In the six weeks leading up to his attempt, Wirth projected the Bells Traverse five times and Capitol Peak six or seven times. He put in long days of training, going into the mountains and sussing out the different routes and connection points. While Gates’s time stood as a potential goal, Wirth believed that the route could be completed in under 24 hours. But time was not his focus. Mostly he sought being able to go out and experience the mountains and spend a full day with them, from sunrise to sunset and into the night on both ends.
“In sport, it’s important to acknowledge the people who have come before you, to acknowledge how people did things back in the day and try to build upon that in the ways that you can,” says Wirth. “In mountain running, finding a higher level of efficiency is important for the trajectory of the sport. I really look up to Neil Beidleman. Being able to do something that he did in a very contrasting way – both spiritually, mentally, and also physically in terms of going faster – feels great. I was walking in the same place as him 26 years later, but those emotions and curiosities can be very similar. It’s fulfilling to find inspiration in those who came before you.”
We are thankful to our Mother, the Earth, for she gives us all that we need for life. She supports our feet as we walk upon her. It gives us joy that she continues to care for us as she has from the beginning of time. To our mother, we send greetings and thanks. Now our minds are one.
“I started the day reciting this Prayer to the Earth Mother from a lovely book [from the Haudenosaunee Thanksgiving Address] I was given a few days prior. I kept saying that prayer in my mind, that was my preface to the route.”
Under the light of the full moon, Micheal Wirth left the Capitol Creek trailhead at 4:06 a.m. and entered the realm of the mountains. Wirth cruised across the first four summits of the route, but gaps in his hydration midday caught up with him. He was close to an hour up on his anticipated pace, but slowed dramatically climbing Pyramid Peak, and he came into Maroon Lake (mile 30) half an hour behind his target time.
“Despite bonking on Pyramid, I didn’t have any doubts about continuing on because I knew I was going to see my support crew and things would get better. After having done five of these peaks by myself, I was really stoked to see some people. When I got back on the West Maroon Trail heading down to my crew, I started crying because my legs were feeling good and I was going to get to see my two friends. Knowing that support was ahead meant everything to me. I thought all I have to do is get there and life will be easier.”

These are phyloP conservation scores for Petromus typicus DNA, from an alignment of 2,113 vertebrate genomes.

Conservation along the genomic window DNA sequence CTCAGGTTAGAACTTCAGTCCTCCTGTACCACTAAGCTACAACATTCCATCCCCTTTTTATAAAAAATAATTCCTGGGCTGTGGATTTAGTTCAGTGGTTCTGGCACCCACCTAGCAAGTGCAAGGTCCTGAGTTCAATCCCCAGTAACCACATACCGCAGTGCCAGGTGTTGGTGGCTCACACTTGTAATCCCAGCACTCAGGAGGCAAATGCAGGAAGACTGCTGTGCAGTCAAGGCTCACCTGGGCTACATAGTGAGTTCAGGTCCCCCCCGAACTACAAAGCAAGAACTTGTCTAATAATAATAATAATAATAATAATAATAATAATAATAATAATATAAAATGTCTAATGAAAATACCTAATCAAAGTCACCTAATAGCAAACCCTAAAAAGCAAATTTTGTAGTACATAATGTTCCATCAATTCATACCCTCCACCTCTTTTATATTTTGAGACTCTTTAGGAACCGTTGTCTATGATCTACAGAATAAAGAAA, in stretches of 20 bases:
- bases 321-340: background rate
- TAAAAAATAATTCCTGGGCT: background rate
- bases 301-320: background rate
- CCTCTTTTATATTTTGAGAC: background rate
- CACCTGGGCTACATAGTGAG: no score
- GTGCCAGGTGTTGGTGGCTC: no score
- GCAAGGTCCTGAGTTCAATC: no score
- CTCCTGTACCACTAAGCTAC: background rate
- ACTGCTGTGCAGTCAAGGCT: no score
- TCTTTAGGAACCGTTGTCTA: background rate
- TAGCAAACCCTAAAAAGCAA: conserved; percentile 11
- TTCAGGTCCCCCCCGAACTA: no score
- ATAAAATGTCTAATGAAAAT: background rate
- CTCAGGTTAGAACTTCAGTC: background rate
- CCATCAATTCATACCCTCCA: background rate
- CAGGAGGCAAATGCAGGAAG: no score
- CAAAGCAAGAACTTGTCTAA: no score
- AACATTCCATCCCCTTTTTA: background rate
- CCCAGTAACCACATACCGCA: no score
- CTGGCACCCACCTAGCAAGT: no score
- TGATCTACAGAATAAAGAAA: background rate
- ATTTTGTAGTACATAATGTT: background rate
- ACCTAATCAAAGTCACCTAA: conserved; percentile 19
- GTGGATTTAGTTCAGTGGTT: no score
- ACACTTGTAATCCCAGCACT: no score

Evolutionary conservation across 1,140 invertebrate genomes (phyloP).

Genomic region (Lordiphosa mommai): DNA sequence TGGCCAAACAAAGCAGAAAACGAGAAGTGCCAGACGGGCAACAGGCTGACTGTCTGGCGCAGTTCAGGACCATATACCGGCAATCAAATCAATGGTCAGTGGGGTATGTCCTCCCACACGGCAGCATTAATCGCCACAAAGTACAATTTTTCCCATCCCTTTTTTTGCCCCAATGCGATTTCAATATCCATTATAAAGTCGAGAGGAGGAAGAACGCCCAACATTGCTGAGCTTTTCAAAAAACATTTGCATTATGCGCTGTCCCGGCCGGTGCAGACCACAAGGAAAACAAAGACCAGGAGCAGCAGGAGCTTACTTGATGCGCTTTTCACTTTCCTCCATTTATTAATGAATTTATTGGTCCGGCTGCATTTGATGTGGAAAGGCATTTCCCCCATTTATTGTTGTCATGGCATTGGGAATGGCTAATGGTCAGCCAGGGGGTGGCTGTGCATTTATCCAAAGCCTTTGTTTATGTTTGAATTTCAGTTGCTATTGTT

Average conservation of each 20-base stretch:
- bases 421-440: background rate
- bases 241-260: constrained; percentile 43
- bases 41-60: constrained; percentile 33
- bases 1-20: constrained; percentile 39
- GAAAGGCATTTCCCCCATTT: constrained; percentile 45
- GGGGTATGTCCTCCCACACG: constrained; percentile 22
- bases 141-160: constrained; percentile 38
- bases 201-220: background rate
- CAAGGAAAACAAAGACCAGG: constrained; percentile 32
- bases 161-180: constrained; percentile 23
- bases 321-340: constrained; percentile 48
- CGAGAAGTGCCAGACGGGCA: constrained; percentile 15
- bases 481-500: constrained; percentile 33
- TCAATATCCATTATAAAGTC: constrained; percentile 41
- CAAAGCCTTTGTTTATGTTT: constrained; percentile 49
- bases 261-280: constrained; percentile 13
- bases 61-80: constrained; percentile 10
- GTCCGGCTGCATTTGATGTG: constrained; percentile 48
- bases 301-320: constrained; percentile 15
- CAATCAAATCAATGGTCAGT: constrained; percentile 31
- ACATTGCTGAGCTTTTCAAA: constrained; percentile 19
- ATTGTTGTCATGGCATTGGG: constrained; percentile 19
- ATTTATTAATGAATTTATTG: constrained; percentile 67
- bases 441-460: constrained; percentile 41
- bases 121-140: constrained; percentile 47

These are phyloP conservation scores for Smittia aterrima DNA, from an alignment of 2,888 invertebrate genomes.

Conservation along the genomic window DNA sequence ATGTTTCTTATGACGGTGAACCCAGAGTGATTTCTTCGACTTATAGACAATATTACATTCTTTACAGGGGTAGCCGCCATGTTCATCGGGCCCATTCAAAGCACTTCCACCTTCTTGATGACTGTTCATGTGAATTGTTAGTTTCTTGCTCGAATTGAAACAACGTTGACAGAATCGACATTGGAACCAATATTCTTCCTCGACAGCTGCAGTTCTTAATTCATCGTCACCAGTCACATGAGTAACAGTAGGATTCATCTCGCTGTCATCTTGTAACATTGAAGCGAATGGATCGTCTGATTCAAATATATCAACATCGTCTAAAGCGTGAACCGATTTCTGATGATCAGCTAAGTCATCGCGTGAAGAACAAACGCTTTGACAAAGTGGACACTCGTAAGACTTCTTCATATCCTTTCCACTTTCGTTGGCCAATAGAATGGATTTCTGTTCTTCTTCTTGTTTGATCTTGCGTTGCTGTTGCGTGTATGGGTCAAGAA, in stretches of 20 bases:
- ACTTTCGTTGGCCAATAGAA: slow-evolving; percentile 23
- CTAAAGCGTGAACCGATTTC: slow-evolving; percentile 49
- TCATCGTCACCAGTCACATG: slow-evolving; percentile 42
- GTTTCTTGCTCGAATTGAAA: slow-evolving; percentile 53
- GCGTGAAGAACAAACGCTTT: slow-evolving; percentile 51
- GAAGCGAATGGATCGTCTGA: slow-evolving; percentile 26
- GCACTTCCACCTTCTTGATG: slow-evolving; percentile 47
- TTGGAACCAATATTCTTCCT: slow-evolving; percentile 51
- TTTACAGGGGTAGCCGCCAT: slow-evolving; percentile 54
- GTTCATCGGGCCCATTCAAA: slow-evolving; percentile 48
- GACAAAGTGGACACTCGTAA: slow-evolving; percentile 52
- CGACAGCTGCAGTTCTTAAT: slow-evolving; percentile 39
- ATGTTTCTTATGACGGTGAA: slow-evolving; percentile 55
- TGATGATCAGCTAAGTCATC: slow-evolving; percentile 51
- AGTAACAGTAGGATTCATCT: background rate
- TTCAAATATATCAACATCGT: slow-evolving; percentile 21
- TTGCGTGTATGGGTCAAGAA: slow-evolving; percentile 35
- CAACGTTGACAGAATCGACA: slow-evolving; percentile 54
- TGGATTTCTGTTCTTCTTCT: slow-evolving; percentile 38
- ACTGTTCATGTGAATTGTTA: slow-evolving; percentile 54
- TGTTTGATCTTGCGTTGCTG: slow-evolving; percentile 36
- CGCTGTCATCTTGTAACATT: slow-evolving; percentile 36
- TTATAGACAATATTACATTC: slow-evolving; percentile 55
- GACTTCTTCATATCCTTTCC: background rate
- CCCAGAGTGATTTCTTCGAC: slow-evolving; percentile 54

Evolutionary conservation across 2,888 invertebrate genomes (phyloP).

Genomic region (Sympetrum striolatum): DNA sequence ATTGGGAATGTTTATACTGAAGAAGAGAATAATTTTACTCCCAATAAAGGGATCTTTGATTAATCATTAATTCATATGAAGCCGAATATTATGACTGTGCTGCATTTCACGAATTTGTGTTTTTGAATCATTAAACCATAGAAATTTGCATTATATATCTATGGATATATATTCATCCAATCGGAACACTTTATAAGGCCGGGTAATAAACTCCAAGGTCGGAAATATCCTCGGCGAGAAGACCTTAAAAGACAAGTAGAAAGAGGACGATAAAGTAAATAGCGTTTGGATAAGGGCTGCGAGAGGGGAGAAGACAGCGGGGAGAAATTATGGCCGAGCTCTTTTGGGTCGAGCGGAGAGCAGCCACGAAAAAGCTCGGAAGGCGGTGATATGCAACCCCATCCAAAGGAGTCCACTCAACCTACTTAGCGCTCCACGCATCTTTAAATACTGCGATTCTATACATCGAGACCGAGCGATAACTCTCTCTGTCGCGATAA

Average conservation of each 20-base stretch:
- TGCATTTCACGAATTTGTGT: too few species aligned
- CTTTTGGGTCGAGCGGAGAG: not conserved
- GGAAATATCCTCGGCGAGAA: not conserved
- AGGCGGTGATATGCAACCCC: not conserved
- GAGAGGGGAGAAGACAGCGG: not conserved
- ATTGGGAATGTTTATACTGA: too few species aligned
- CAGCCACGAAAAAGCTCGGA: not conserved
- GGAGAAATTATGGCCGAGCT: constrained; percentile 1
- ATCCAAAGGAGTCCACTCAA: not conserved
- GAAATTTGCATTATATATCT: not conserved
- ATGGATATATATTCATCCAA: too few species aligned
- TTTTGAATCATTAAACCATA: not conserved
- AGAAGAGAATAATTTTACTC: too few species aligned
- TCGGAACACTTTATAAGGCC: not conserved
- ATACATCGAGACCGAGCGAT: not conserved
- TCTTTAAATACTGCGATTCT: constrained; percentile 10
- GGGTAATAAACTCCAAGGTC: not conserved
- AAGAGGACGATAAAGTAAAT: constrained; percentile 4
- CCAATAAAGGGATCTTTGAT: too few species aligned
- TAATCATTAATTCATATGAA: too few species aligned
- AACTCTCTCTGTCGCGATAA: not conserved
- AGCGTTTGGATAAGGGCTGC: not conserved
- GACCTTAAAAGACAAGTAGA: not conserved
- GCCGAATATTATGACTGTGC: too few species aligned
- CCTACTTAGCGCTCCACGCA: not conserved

With Jeff Colt (author of this piece) pacing him, Wirth gave a hard push through the night, over Conundrum and Castle Peaks and the final miles of more runnable terrain. He arrived the following morning at the Castle Creek trailhead at 2:36 a.m., having completed the Elks Traverse in 22 hours and 30 minutes and reclassifying the route as a single day effort.
He bested Rickey Gate’s previous FKT of 27 hours 25 minutes by a wide margin and established a new sub-24 hours bar for speedy travel through this rugged terrain. He found the lightness he was searching for by running farther than he ever had and persevering when his body and mind faltered. With pain and discomfort as fleeting memories, what remains is “that sensation of lightness in such a beautiful place.” With heavy legs and a full heart, Wirth texted Gates after the effort.
“I was anxious to see how Ricky responded. I didn’t text him my time or anything, I just told him I did the Elks Traverse and it was beautiful and told him how much I looked up to him. And his response was so amazing, he was supportive and said that’s awesome. He was stoked and that’s part of the nature of FKTs which is cool. There’s no place for gatekeeping.”
In the weeks since Wirth obliterated the established record on the Elks Traverse, he won the extremely technical, steep, and loose Telluride Mountain Run (40 miles, 14,600 feet of elevation gain) and broke the FKT on the Hat Trick, which links up the Maroon Bells Traverse and Pyramid Peak. He plans to test his legs out at Run Rabbit Run 100 on September 17th. With an established love for lightness and moving swiftly through the mountains, Michael wirth is one to keep an eye on.
Jeff Colt is a professional ultra runner based in Carbondale, Colorado, and had the joy of pacing Michael for the last 25 miles of his Elks Traverse FKT.